Smoke by Ellen Hopkins

8664957Fiction — print. Margaret K. McElderry Books, 2006. 532 pgs. Library copy.

Pattyn Von Stratten’s abusive father is dead, and Pattyn is on the run disguising her identity and living amongst immigrant communities who also fear the police. Only her sister Jackie knows what happened the night their father died, but Jackie is struggling to find her voice in a home where their mother clings to normalcy by allowing the truth of what happened to Jackie before her father’s death to be covered up by their domineering community leaders.

Smoke is the long anticipated sequel to one of my favorite Hopkins’ books but, unfortunately, turned out to be a major letdown. I found my concern for Pattyn completely obliterated by the introduction of her sister, Jackie, as a major character – I liked Jackie more, I rooted for Jackie more, I was concerned for Jackie more. The rawness of Pattyn’s emotions were not constructed in the way I expected, and the rest of the characters were so wholly one-dimensional – horrifically evil or saviors – that the whole story felt flat. Jackie’s boyfriend, Gavin, was simply a reboot of Ethan, who tried to save Pattyn in the first book. I also thought the original book dealt with a family in the fundamentalist sect of Latter-Day Saints (Mormons) so I was surprised to read that the family is, in fact, of the mainstream LDS Church.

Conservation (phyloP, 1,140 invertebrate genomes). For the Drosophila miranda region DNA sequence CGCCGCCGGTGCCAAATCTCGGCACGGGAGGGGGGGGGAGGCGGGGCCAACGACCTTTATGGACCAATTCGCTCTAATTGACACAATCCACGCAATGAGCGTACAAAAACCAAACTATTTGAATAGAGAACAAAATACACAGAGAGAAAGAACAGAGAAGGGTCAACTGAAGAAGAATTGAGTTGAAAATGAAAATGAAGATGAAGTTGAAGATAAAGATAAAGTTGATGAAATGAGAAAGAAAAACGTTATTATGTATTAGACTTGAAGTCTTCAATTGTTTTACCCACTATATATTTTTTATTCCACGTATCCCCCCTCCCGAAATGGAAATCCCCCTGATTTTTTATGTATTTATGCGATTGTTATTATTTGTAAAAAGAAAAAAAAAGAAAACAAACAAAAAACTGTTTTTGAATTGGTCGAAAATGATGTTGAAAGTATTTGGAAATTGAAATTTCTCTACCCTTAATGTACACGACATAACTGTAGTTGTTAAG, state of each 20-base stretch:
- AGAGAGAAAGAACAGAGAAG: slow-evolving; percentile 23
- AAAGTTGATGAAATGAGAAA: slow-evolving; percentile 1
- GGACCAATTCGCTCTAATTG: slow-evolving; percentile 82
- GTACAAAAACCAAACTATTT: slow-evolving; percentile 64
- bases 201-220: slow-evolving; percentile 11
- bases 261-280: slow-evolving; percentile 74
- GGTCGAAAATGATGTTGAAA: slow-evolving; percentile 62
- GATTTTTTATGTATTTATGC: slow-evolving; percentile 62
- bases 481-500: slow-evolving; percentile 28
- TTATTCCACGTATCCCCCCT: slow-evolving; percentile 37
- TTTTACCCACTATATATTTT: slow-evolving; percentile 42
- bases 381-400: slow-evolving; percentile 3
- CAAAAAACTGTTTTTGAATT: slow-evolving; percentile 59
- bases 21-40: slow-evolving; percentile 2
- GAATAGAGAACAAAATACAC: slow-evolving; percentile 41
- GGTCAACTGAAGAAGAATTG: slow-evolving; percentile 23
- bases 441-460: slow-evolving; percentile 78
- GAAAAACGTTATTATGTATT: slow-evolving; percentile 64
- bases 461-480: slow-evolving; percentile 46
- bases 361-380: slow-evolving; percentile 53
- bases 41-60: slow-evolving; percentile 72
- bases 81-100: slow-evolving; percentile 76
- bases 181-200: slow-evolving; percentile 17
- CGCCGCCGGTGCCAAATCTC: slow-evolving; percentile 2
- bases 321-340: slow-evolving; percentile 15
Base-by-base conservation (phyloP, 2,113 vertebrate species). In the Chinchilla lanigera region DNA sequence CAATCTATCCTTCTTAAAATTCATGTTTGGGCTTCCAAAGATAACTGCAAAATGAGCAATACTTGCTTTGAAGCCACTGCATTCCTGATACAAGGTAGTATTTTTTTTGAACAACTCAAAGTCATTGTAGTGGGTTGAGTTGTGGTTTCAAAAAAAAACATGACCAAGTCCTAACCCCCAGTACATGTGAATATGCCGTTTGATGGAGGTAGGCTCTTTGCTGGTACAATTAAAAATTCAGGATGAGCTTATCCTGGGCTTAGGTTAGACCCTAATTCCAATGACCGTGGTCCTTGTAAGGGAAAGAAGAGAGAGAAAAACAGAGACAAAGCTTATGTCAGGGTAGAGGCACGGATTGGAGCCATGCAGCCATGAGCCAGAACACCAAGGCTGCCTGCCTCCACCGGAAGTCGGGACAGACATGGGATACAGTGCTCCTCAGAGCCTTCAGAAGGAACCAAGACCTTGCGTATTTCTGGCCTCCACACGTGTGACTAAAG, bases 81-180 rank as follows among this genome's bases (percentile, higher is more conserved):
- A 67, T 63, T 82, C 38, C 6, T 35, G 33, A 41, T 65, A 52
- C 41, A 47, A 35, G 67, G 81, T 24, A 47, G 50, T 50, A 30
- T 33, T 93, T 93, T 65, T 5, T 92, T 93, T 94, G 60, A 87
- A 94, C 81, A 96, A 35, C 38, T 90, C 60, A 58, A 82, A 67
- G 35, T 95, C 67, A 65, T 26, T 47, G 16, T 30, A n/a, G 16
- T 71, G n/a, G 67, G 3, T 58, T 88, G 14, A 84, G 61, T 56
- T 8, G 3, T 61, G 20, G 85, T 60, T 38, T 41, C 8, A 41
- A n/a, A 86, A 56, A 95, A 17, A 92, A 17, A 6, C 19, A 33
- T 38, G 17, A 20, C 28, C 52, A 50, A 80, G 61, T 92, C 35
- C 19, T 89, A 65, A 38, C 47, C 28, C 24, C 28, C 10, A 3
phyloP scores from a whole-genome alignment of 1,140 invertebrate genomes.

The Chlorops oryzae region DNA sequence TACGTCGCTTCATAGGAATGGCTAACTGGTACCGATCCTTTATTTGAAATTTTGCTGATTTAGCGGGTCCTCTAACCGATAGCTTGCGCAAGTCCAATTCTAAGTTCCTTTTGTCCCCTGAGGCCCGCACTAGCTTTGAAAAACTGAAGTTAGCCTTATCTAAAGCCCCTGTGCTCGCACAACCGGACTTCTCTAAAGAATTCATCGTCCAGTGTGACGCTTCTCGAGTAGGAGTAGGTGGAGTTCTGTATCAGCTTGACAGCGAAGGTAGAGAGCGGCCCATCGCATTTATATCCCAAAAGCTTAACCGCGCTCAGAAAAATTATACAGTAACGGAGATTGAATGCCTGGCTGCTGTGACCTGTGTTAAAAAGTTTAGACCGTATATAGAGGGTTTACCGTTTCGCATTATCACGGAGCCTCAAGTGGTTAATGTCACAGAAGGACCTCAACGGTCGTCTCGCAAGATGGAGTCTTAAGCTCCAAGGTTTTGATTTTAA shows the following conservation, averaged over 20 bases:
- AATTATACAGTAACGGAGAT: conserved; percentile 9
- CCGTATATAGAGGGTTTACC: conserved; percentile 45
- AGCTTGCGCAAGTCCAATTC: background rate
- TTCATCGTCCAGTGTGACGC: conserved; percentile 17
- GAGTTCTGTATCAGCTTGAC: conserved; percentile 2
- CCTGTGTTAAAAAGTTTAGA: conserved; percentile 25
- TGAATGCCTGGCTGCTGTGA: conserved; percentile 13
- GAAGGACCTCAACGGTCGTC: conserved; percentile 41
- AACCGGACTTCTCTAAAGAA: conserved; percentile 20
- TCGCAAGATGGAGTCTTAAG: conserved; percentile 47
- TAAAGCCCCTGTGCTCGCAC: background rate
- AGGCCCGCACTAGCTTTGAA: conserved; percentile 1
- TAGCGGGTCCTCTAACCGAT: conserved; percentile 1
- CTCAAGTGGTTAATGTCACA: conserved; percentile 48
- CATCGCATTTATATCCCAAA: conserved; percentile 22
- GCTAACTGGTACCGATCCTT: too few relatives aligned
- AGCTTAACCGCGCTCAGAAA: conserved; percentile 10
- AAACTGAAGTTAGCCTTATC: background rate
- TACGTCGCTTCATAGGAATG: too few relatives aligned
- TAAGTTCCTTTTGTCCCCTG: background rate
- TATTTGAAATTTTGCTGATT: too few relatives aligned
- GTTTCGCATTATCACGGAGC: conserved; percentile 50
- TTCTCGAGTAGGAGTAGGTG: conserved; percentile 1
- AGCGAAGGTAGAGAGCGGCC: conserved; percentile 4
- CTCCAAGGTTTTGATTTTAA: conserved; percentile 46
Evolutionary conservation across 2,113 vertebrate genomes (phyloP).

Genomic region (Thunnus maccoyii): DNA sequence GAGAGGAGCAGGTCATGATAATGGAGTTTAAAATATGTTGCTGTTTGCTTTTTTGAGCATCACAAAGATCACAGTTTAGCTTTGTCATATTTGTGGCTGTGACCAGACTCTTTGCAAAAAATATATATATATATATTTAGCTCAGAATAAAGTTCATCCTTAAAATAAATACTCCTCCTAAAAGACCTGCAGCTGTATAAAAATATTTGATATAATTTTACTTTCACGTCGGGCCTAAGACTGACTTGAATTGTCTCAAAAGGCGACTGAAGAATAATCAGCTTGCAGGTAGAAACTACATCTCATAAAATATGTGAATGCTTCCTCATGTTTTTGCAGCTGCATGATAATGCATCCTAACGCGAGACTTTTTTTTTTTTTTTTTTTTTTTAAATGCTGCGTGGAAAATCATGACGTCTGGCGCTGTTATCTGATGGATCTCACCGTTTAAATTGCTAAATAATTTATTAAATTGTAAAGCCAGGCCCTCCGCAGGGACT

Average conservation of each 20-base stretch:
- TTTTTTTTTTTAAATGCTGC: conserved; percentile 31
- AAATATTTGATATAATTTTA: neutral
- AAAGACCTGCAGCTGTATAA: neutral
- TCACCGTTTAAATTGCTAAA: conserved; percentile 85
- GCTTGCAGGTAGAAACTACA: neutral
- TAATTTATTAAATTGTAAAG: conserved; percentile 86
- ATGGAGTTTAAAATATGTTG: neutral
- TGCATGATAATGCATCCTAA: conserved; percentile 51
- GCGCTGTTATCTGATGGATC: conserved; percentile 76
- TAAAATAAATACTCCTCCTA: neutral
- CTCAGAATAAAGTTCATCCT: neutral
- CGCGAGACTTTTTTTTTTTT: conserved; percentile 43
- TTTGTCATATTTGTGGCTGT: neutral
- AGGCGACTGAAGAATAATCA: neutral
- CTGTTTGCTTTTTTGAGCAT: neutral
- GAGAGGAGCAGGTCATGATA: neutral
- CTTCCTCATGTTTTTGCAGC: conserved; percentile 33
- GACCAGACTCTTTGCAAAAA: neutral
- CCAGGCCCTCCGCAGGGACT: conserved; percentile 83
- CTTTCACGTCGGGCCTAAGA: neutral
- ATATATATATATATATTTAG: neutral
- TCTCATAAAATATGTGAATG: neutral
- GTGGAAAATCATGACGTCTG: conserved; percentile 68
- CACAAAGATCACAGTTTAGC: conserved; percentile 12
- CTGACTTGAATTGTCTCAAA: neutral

I struggled to find those hidden poems within a poem in the text that always added an extra layer of emotional impact and understanding of the characters. It is almost as though Hopkins expected the evil of violence, abuse, sexual assault, and a community cover-up to carry the reader to the end of the novel; her writing in this book was slopping and not the caliber I’ve come to associate with her name. And the addition of a terrorist subplot pulled the book from the believable to the land of soap operas. I should have stuck with what my imagination conjured up after the ambiguous ending of the first book rather than reading the sequel.

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